July 16, 2006

Mkapa mediator on political crisis

Benjamin Mkapa - the former Tanzanian president and a close ally of President Mugabe, has been confirmed as mediator in Zimbabwe’s political crisis to resolve the diplomatic standoff between London and Harare. Civic and opposition groups have reacted angrily to Annan’s withdrawal from the mediation initiative, with the main Movement for Democratic Change questioning the ability and capacity of President Mugabe in appointing a mediator in a situation where he is a major actor. Kofi Annan, UN-Chief Secretary, has accepted Harare’s proposal to pave way for Mkapa as mediator. "Mkapa is clever enough to know that the Zimbabwean crisis would be untenable for as long as there is no breakthrough with Britain," said one diplomat. "The crux of the matter is that nothing short of democratic reforms to address issues of legitimacy would be entertained. In this regard a timetable to Mugabe’s retirement would do the trick," added the diplomat.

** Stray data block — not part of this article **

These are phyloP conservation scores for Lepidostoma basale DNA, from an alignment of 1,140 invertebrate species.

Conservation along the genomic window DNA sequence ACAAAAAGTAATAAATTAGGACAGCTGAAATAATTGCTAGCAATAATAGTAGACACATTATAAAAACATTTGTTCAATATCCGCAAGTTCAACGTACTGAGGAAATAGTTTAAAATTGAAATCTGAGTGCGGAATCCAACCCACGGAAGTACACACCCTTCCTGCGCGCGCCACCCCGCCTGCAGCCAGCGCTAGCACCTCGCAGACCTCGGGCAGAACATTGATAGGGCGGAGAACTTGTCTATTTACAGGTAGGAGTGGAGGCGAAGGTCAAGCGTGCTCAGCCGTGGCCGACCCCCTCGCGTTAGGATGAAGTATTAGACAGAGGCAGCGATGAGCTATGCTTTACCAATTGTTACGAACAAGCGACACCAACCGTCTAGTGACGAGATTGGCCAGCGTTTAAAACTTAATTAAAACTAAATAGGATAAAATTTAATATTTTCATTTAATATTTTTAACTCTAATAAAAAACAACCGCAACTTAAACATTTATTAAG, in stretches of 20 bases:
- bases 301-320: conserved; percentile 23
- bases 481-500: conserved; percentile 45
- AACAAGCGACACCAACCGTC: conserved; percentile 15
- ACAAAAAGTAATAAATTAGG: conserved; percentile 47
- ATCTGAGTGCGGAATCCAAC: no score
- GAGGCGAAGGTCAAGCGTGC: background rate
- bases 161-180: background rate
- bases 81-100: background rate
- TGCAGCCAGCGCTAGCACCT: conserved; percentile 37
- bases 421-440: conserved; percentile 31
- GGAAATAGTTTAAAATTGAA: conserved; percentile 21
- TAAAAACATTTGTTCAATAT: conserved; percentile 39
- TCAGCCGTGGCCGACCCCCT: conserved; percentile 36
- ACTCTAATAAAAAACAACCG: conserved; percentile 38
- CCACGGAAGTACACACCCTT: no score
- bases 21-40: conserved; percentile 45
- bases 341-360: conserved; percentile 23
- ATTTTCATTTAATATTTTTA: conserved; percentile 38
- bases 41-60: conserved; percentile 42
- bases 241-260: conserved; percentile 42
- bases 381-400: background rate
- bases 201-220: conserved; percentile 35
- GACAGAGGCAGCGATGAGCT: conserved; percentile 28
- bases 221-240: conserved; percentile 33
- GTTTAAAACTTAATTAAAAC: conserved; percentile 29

In the meantime, a British Foreign Office official has said that mediation between Britain and Zimbabwe was not required, as Harare’s problems were of its own making and did not arise from a bilateral dispute. The comments suggested that the diplomatic initiative launched by President Robert Mugabe this weekend at an African Union summit, with Tanzanian ex-president Benjamin Mkapa as mediator. Speaking on condition of anonymity, the British official said the cancellation of United Nations Secretary General Kofi Annan's visit to Zimbabwe was regrettable, as Annan could have highlighted international community concerns about the plight of ordinary Zimbabweans, as well as the need for the government of Zimbabwe to undertake economic and political reforms. The official said Britain has always been willing to respond positively to any real commitment to sustainable reform in Zimbabwe, but that the U.K. has seen no evidence of such intentions coming from Mr. Mugabe and his government. He added that any mediation or rapprochement needed to take place first between the Mugabe government and the people it proposed to represent, because the government was responsible for the country’s problems. However, he said Britain remained willing to talk to anyone interested finding a solution to the country’s internal crisis. (Voa News, South Africa)


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